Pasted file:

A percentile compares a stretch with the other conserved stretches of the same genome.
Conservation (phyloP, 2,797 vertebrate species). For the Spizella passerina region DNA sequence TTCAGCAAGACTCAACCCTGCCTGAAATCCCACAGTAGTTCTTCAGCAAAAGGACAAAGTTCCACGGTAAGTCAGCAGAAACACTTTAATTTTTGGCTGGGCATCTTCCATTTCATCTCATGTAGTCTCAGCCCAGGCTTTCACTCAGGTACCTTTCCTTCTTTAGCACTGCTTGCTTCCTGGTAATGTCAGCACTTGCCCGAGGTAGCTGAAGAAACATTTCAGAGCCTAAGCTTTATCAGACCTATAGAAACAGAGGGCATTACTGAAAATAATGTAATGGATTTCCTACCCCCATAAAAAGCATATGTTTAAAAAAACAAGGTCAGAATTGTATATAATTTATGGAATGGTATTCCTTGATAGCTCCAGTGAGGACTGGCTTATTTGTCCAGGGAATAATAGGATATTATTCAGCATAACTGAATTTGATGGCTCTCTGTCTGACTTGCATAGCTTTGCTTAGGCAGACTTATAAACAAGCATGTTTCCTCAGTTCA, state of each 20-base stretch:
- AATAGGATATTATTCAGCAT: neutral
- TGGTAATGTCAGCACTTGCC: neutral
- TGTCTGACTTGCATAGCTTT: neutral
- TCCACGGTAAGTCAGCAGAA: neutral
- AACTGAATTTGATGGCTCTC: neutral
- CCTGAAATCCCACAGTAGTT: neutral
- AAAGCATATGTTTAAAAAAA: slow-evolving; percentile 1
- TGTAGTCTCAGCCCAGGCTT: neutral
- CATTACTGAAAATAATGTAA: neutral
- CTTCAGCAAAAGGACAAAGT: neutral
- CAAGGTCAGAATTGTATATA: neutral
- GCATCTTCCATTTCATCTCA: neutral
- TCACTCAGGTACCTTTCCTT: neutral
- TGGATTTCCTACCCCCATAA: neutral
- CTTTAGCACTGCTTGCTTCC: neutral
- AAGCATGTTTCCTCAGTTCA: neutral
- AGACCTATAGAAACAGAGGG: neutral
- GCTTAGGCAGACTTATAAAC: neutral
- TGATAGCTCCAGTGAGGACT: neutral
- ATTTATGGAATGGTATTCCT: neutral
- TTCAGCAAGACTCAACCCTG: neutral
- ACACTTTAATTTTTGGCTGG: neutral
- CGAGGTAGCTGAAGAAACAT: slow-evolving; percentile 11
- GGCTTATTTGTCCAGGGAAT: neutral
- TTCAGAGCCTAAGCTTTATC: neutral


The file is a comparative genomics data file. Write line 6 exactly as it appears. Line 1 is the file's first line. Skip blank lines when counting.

- TCCACGGTAAGTCAGCAGAA: neutral